This overview will not cover all research projects within the field of assisted living nor all available commercial products on the market. Furthermore – we will focus on infrastructure projects rather than for example pure sensor projects or usability studies, limiting the candidates further.

Seon-Woo et al. [17], are looking into the assisted living domain surveying the elderly in their own homes. An architecture is created with sensors for detecting movement and a gateway in the home for sending the data to a central server. They focus primarily on analysing the data. The system appears to be rather monolithic by nature, and does not seem open. This might be a good strategy to solve the particular scenario they are aiming at and have set as their objective, but what if the system is later adapted by a regional care center and the need arises for the system to talk with several back-end systems, or they need to support a range of hardware sensors from another vendor. Whether there is access to the source code and whether this is open source is not discussed, but this appears not to be the case, and thus not allowing for modifications or adaptations of the system.

Huang and Su [18] also looks into establishing an architecture for the home, but focuses on the conversion of signals in the home to a known format. The converted data is placed in a middleware where the format from e.g. a webcam or an ECG is formatted to the DICOM [19] format from NEMA [20]. Due to the limited amount of information on the middleware in relation to the use of technologies, this work is again deemed rather closed and limited on features. The use of standards (DICOM and NEMA) seems quite relevant, and using a middleware could be promising, if the middleware was itself heterogeneous with regards to programming languages and operation system platforms. This is not possible to deduct from the text, as is neither code availability nor licensing issues.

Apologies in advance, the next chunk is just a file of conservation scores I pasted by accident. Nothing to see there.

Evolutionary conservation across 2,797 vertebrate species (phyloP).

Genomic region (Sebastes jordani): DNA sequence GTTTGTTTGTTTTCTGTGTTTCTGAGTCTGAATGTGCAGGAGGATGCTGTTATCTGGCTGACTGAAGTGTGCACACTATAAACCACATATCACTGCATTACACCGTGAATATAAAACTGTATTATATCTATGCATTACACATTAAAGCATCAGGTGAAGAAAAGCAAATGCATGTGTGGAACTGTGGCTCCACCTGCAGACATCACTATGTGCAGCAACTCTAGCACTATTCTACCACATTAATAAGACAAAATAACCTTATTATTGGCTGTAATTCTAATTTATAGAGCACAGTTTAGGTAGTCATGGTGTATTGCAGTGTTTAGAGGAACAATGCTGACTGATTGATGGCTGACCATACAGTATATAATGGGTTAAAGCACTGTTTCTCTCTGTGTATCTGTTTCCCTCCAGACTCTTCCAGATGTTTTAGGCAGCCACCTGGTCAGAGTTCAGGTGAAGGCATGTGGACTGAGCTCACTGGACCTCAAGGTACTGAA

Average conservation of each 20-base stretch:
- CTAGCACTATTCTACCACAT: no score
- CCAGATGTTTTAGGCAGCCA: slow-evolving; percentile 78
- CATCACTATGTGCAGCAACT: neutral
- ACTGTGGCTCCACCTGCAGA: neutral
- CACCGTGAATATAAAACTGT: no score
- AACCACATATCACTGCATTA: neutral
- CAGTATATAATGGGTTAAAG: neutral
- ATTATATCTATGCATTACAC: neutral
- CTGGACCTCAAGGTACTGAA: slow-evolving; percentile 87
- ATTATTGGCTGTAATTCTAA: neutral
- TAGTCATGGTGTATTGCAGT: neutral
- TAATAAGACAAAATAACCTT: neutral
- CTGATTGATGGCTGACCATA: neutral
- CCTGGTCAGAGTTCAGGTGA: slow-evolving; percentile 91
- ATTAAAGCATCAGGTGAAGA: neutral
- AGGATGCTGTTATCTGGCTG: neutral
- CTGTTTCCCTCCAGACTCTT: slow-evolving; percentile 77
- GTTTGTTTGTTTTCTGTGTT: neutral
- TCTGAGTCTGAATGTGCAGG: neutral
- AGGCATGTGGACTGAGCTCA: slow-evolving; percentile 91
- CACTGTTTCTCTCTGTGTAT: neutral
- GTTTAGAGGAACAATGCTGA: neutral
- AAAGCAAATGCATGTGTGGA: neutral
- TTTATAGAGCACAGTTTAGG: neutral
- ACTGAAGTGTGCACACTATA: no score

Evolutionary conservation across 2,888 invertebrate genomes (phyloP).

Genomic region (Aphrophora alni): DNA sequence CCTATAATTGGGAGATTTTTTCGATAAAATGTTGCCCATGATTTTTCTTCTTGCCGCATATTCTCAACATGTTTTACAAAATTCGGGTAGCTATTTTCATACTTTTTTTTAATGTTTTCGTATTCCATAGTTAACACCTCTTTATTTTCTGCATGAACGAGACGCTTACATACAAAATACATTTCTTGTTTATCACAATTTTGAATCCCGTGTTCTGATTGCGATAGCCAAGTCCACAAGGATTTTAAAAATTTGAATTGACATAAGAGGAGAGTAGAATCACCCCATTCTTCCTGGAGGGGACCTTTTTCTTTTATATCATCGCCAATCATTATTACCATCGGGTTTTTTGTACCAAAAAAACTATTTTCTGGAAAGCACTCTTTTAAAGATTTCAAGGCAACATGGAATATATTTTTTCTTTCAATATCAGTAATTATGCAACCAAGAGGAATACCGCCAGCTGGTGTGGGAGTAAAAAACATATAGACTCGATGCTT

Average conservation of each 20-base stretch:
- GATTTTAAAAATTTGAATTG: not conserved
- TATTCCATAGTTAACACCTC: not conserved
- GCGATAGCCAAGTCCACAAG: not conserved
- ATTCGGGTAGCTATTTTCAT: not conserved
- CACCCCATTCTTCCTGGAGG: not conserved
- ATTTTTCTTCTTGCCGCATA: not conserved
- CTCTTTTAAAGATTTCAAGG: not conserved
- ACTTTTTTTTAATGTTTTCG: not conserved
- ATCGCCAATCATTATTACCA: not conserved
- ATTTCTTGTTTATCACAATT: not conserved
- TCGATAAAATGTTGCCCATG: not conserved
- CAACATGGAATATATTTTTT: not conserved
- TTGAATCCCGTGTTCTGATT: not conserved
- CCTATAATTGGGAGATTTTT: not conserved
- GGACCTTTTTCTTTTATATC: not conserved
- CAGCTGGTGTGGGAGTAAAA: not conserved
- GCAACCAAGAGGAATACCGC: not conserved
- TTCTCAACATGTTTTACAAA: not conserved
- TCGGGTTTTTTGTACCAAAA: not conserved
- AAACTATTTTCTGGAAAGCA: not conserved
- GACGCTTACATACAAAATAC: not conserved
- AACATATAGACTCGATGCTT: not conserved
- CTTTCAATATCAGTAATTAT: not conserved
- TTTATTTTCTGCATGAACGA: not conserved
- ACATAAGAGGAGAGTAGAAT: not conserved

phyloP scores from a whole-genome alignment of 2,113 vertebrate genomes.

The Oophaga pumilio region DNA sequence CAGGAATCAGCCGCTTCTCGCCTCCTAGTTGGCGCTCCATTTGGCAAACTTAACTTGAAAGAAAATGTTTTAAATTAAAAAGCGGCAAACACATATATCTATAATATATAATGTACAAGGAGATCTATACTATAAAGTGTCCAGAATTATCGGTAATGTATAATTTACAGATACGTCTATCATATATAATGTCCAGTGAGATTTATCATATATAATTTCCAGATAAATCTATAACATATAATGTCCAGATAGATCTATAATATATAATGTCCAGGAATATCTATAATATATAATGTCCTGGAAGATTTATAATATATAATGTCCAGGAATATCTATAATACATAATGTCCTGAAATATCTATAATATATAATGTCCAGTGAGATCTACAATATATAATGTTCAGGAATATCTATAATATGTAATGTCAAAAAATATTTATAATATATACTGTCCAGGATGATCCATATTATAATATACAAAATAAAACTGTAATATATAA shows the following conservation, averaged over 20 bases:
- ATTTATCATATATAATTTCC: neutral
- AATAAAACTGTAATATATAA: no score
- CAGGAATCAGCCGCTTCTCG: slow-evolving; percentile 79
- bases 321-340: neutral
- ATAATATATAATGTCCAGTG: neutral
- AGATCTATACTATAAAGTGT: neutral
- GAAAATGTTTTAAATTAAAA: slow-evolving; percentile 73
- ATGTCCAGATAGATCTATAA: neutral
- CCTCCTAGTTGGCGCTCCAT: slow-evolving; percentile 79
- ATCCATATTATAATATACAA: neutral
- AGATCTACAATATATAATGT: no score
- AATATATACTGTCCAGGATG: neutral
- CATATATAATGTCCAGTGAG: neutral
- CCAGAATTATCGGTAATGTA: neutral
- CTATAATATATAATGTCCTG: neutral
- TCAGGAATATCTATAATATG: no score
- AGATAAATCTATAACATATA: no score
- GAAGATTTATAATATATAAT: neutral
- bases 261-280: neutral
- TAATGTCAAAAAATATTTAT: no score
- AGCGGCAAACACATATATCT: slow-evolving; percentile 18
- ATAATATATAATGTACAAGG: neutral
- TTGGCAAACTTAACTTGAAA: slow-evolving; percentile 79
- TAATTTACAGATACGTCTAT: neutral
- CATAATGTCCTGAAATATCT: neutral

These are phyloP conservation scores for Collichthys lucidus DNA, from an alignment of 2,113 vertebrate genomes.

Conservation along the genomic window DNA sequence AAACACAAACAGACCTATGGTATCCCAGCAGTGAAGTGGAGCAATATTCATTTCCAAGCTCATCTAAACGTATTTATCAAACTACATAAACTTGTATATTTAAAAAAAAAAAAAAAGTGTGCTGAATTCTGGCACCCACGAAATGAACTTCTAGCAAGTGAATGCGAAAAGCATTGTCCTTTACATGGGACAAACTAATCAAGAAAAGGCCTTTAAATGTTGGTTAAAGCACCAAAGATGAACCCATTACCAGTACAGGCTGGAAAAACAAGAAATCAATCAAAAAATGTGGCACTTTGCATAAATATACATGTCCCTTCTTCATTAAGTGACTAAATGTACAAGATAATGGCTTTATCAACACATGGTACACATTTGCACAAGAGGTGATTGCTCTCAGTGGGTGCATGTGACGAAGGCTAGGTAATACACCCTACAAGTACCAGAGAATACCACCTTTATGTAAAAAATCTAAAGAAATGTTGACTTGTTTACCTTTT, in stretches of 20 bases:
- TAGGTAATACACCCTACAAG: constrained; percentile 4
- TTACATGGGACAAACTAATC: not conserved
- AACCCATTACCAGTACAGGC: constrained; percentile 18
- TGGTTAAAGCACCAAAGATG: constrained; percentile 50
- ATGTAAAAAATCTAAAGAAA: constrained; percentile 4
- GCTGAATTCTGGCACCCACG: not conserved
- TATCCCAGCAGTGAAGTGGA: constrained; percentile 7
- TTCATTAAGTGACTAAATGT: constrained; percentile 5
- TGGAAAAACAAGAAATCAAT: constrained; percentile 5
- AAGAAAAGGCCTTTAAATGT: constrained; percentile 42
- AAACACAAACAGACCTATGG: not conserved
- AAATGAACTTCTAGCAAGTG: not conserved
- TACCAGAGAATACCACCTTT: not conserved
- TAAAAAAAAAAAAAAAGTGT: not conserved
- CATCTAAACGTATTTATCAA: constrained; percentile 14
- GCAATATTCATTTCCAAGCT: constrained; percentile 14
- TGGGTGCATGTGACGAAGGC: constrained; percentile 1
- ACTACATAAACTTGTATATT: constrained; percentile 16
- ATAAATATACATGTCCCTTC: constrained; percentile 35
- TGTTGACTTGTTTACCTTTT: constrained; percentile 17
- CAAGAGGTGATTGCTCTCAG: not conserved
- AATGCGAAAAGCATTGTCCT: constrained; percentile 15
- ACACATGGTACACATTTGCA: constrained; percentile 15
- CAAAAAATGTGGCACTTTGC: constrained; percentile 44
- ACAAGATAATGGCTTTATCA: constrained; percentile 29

Varshney [21] writes about the infrastructure for monitoring the elderly at home. The research focuses on how sensors should communicate with the outside world, but does not specify a complete solution. This is again deemed a prototype project – exploring a single case, rather than providing a complete infrastructure for assisted living solutions.

Bambis et al. [22] discusses the possibility of monitoring the elderly in their homes and tracking their movement and providing a scalable framework for interpreting their movement data and a state model of their behaviour. This includes an API for asking whether the person is getting enough sleep, where the person currently is, number of visits to the toilet etc. The system allows for third party movement and tracking sensors, but it does not include e.g. ECG or blood pressure sensors. The system appears modularized and scalable. It does not however appear to be open for third party software systems, as it does not appear to be available for source code download. The system share many similarities with the OpenCare Project discussed in this paper, but appear as being rather monolithic and closed.